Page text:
Formula 1 is still discussing the potential return of refuelling for 2020 during a meeting this week when the sport’s key stakeholders met once again in Geneva, and one of the items on the agenda was Jean Todt’s plan to bring back refuelling.
“Refuelling certainly provides entertainment, provides another unpredictability factor in terms of something could happen. It makes the cars much lighter at the beginning of the race so the drivers are able to push much harder,” explained Wolff.
When asked about the refuelling discussions, Haas team boss Gunther Steiner revealed, “Yes, but we didn’t agree to anything. To understand whether it makes sense to go back, we need to do a lot of work.”
“I find refuelling very interesting. It could help the spectacle, but we need to be clever about it, not to just introduce more people to do the pit stops. Maybe we need to lose a few people on pit stops in general.
“So if you’re clever, we design some very simplistic equipment to refuel and don’t employ another five people to refuel. We just need to handle it properly to have more show, but not more cost,” insisted the Haas F1 team boss.
Alfa Romeo’s Beat Zehnder confirmed that the refuelling proposal is on the table for shareholders to decide upon but also warns that the suggestion weighs the final decision-making process.
He told reporters in Hungary, “There is a lot of work to do in all the several working groups. What slows down the process is probably is that there are new elements coming on the table every now and then, like refuelling.
“Six months no one talked about refuelling and we have to consider it carefully. There was a reason we stopped refuelling in 2009. It was not only for financial reasons.
“It was not good for the sport. Before we talk about re-introducing we should carefully assess whether it is good for the show and good for the sport,” reasoned Zehnder.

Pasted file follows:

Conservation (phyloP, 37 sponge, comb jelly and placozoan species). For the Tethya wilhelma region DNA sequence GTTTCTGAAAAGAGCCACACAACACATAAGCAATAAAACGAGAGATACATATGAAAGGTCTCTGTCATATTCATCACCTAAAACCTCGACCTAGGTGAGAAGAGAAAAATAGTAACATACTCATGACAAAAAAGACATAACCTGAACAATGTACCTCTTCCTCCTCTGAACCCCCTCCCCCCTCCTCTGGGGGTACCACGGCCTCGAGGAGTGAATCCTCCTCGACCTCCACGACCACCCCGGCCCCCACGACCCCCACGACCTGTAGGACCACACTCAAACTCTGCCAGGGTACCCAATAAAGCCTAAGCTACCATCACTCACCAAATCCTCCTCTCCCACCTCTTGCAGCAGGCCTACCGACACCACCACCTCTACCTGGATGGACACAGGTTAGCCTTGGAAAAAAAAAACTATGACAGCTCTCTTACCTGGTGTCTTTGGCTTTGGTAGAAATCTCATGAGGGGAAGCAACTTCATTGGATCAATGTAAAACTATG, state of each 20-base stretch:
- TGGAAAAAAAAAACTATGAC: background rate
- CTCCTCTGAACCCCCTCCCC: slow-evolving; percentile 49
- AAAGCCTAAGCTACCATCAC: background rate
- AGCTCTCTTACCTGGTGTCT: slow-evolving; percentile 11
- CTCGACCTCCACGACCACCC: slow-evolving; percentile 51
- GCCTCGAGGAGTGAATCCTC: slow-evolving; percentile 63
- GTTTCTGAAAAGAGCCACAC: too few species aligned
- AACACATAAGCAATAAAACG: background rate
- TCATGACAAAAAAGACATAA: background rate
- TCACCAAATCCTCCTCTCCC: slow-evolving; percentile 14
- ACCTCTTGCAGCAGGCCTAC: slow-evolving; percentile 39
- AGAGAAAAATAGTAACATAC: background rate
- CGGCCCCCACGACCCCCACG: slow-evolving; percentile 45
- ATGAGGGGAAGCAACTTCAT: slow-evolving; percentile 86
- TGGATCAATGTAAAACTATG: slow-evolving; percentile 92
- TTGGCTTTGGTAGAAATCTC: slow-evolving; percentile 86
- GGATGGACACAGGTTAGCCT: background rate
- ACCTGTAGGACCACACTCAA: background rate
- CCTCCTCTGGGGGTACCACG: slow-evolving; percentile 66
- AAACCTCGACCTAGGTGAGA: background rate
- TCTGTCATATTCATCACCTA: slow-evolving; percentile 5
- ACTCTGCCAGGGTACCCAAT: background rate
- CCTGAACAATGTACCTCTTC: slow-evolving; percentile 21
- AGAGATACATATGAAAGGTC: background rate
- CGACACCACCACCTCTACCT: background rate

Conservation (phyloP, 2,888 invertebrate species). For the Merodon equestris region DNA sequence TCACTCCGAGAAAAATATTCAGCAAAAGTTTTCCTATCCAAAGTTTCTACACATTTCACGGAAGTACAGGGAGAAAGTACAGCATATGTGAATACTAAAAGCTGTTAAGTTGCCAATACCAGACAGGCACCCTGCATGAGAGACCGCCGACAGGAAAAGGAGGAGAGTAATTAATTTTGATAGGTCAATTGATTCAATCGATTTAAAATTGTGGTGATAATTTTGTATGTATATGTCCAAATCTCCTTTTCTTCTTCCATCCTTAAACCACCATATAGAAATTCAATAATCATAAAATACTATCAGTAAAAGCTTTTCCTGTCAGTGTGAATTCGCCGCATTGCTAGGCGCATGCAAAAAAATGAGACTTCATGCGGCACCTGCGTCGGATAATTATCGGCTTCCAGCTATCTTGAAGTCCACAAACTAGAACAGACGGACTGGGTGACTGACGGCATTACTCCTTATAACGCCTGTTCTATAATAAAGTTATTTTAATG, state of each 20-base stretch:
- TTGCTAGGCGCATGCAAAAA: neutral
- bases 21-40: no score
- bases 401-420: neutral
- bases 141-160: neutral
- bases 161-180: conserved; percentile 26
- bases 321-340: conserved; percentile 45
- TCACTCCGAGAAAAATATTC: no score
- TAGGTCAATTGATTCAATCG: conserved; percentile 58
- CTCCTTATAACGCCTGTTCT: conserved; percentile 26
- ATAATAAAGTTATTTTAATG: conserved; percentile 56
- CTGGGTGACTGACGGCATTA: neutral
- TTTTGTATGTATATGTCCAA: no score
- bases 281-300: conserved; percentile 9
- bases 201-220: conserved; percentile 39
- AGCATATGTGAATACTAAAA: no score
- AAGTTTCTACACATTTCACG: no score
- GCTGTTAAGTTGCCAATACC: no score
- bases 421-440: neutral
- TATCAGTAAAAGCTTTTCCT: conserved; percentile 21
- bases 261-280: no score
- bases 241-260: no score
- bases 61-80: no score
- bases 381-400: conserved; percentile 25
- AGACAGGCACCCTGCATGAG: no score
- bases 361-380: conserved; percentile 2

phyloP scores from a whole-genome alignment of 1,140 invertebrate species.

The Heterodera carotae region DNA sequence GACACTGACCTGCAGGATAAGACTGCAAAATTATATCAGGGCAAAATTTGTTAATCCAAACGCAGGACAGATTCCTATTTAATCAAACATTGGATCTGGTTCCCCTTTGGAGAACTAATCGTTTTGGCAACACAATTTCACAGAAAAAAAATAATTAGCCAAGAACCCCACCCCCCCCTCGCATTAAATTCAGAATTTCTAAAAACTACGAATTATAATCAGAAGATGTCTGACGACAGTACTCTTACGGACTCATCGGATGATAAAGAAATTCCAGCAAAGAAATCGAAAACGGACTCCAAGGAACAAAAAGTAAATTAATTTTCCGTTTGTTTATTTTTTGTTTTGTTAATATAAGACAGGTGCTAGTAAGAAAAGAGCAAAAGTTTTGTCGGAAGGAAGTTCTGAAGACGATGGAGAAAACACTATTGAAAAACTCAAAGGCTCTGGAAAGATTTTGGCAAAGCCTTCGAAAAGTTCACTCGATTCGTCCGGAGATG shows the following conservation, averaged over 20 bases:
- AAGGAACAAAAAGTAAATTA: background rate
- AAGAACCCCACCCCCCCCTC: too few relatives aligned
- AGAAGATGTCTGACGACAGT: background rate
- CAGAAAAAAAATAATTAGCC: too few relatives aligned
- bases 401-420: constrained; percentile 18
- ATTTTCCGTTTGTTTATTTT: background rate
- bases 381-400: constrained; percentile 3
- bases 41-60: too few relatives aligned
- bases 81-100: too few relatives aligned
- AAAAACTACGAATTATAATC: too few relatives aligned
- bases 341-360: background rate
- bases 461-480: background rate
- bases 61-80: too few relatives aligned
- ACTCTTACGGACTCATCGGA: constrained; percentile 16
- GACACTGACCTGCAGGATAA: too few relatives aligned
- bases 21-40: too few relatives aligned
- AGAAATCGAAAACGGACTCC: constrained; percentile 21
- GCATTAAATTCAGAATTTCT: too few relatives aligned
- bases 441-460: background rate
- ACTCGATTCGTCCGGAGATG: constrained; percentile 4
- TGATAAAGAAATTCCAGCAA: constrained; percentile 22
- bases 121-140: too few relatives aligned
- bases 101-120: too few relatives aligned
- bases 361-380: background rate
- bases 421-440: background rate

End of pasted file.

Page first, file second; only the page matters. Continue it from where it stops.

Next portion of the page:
Claire Williams made her team’s stance on refuelling clear, “One of the conversations obviously on the table at the moment is refuelling.
“I don’t see how that does not completely contradict and take us 10 steps backwards from what we are looking at trying to promote this sport and the virtues of F1 from an environmental perspective,” added the Willams deputy team chief.
The main argument against refuelling is of course the cost, with one insider telling Auto Motor und Sport that the equipment alone would cost each team €1-million. Add to that, the ongoing equipment and freight costs will reportedly be about €330,000 a year.
Another argument is that refuelling will not make F1 more exciting. In fact, one F1 team boss said: “Just go back and look at the races before 2010. Especially the races at the beginning of the 2000s.”
The drivers, though, are generally warming to the concept of refuelling during races.
Max Verstappen – whose father Jos was engulfed by fire (pictured above) when his Benetton cheated the fuel hose which reportedly triggered the fire during a refuelling pitstop at the 1994 German Grand Prix – supports the idea.
When asked if he would support a return to refuelling, the Red Bull driver replied, “Yes, why not? I prefer to go flat out over saving tyres. It will differ over some races. I don’t know whether F1 will improve when we reintroduce refuelling.”
“I would never have banned it,” declared Robert Kubica when asked. “It’s better for us drivers. The cars are lighter, it’s easier on the tyres and the pitstop times will again be variable. That’s good for the racing. Refuelling would spice up the racing, in my view.”
Haas duo Romain Grosjean told RaceFans he supports the idea, “I am for refuelling, I think it’s a positive to get the car faster and lighter. It makes it more demanding on the drivers. I believe also it could open some strategy.
“Driving a heavy car is not amazing. If we have lighter cars due to refuelling, it’ll be better and also easier on the tires,” predicted the Frenchman
Teammate Kevin Magnussen agreed, “I think refuelling would be very good. It would have some positive effect on tyres. It would make the racing closer between cars. It would be more fun for the drivers and more challenging in the races because the cars would be faster with the lighter fuel load.”
Charles Leclerc is likewise open-minded, “I’ve never raced with refuelling but it was definitely one cool thing to see, so if it’s back in Formula 1 why not? I will be happy to try.
“I think the main problem is still that the cars are probably too heavy so these two things for me are separate things but refuelling can be a good idea,” added the Ferrari driver.
Of course, there is the matter of the danger of refuelling, with the world and F1 having changed since 2009.
For instance, there are now much stricter safety rules about not only working in the pitlane and garages but even the construction of the motor homes.
“Maybe we’ll have to let the cars cool off for half an hour before the mechanics are allowed to refuel them,” one team insider joked.